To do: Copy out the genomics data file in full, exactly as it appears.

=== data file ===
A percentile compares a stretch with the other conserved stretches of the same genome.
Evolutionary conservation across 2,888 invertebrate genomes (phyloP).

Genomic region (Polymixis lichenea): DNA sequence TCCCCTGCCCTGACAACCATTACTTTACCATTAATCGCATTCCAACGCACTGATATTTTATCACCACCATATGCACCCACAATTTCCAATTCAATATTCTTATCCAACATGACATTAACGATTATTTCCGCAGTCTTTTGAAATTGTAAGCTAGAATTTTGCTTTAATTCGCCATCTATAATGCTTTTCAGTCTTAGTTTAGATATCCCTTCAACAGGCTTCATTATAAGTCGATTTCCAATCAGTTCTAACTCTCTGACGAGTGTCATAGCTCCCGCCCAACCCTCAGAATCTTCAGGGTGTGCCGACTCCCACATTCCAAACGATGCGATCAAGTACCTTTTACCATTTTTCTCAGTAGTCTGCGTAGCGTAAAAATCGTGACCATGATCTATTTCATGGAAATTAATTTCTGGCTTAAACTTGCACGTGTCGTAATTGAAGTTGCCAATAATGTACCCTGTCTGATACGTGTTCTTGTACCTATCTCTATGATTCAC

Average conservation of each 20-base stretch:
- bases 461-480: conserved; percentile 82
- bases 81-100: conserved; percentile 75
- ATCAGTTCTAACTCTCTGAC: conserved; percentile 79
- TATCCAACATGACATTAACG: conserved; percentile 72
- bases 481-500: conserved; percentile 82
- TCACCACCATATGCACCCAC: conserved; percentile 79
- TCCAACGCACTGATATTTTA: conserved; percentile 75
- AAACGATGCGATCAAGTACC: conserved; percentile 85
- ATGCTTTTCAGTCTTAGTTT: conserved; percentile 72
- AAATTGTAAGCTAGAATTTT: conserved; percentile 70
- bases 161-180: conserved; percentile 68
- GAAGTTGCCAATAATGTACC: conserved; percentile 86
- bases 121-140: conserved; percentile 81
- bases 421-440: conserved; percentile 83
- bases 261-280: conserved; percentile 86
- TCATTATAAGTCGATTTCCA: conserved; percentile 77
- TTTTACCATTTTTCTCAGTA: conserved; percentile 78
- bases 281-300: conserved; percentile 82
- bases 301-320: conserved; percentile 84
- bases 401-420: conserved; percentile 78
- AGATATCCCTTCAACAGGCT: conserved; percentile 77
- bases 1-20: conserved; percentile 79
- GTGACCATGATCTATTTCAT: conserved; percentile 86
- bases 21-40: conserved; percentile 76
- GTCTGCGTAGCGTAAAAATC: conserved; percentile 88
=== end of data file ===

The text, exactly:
A percentile compares a stretch with the other conserved stretches of the same genome.
Evolutionary conservation across 2,888 invertebrate genomes (phyloP).

Genomic region (Polymixis lichenea): DNA sequence TCCCCTGCCCTGACAACCATTACTTTACCATTAATCGCATTCCAACGCACTGATATTTTATCACCACCATATGCACCCACAATTTCCAATTCAATATTCTTATCCAACATGACATTAACGATTATTTCCGCAGTCTTTTGAAATTGTAAGCTAGAATTTTGCTTTAATTCGCCATCTATAATGCTTTTCAGTCTTAGTTTAGATATCCCTTCAACAGGCTTCATTATAAGTCGATTTCCAATCAGTTCTAACTCTCTGACGAGTGTCATAGCTCCCGCCCAACCCTCAGAATCTTCAGGGTGTGCCGACTCCCACATTCCAAACGATGCGATCAAGTACCTTTTACCATTTTTCTCAGTAGTCTGCGTAGCGTAAAAATCGTGACCATGATCTATTTCATGGAAATTAATTTCTGGCTTAAACTTGCACGTGTCGTAATTGAAGTTGCCAATAATGTACCCTGTCTGATACGTGTTCTTGTACCTATCTCTATGATTCAC

Average conservation of each 20-base stretch:
- bases 461-480: conserved; percentile 82
- bases 81-100: conserved; percentile 75
- ATCAGTTCTAACTCTCTGAC: conserved; percentile 79
- TATCCAACATGACATTAACG: conserved; percentile 72
- bases 481-500: conserved; percentile 82
- TCACCACCATATGCACCCAC: conserved; percentile 79
- TCCAACGCACTGATATTTTA: conserved; percentile 75
- AAACGATGCGATCAAGTACC: conserved; percentile 85
- ATGCTTTTCAGTCTTAGTTT: conserved; percentile 72
- AAATTGTAAGCTAGAATTTT: conserved; percentile 70
- bases 161-180: conserved; percentile 68
- GAAGTTGCCAATAATGTACC: conserved; percentile 86
- bases 121-140: conserved; percentile 81
- bases 421-440: conserved; percentile 83
- bases 261-280: conserved; percentile 86
- TCATTATAAGTCGATTTCCA: conserved; percentile 77
- TTTTACCATTTTTCTCAGTA: conserved; percentile 78
- bases 281-300: conserved; percentile 82
- bases 301-320: conserved; percentile 84
- bases 401-420: conserved; percentile 78
- AGATATCCCTTCAACAGGCT: conserved; percentile 77
- bases 1-20: conserved; percentile 79
- GTGACCATGATCTATTTCAT: conserved; percentile 86
- bases 21-40: conserved; percentile 76
- GTCTGCGTAGCGTAAAAATC: conserved; percentile 88